A Day of Fire

How 6 Writers Found Bliss in the Destruction of a City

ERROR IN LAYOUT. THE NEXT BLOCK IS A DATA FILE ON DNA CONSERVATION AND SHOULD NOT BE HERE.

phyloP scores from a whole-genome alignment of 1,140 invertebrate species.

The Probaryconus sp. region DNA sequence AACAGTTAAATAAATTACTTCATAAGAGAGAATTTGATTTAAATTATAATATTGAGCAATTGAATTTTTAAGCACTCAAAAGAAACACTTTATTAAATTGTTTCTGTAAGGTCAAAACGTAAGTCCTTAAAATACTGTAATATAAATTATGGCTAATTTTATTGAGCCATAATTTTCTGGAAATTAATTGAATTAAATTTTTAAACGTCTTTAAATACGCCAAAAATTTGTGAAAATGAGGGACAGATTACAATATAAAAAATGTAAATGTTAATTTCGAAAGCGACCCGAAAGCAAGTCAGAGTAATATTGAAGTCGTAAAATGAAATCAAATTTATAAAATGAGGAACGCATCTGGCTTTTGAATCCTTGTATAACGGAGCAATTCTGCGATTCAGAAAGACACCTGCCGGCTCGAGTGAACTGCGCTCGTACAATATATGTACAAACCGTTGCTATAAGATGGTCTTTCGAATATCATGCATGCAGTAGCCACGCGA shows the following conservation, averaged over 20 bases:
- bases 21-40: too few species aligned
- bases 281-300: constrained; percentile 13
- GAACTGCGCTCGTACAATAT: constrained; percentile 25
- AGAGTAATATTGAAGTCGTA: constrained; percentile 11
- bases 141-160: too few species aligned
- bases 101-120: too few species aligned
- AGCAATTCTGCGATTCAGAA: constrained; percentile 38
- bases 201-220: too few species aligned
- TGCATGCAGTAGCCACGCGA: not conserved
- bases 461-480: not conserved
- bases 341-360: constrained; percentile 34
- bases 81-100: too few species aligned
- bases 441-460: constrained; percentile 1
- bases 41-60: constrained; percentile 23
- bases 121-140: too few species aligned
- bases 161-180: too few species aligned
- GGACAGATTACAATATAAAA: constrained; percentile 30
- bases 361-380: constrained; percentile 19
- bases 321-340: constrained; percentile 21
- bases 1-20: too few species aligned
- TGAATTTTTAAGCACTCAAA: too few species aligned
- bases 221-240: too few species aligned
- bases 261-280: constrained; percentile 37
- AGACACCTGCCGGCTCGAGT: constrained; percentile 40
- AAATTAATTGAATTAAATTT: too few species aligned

Nothing that begins with champagne can ever be dreary. That is how A Day of Fire: A Novel of Pompeii began—with Stephanie Dray, Kate Quinn and me toasting the release of one of Kate’s marvelous novels. We three have a longstanding tradition of hanging out on release days, primarily to keep whichever of us has a book launching from relentlessly checking Amazon rankings or curling up in a fetal position (if you’ve never released a book, believe me it is as terrifying as it is gratifying). All sorts of things get discussed at these luncheons—including the types of plot points that seem perfectly normal to historical novelists, but send waiters scurrying away concerned. On that particular day, however, our history obsessed brains turned not to poison or regicide but to doing something creative together. Specifically to continuities—collections of short stories that each stand-alone but also interlink to form a larger novel—which were increasingly popular in historical romance, but hadn’t made the leap to straight historical fiction yet. Maybe it was all the bubbles, but we were determined to change that. Writing is generally a solo effort, and it can be lonely. So when you have a chance to work with…

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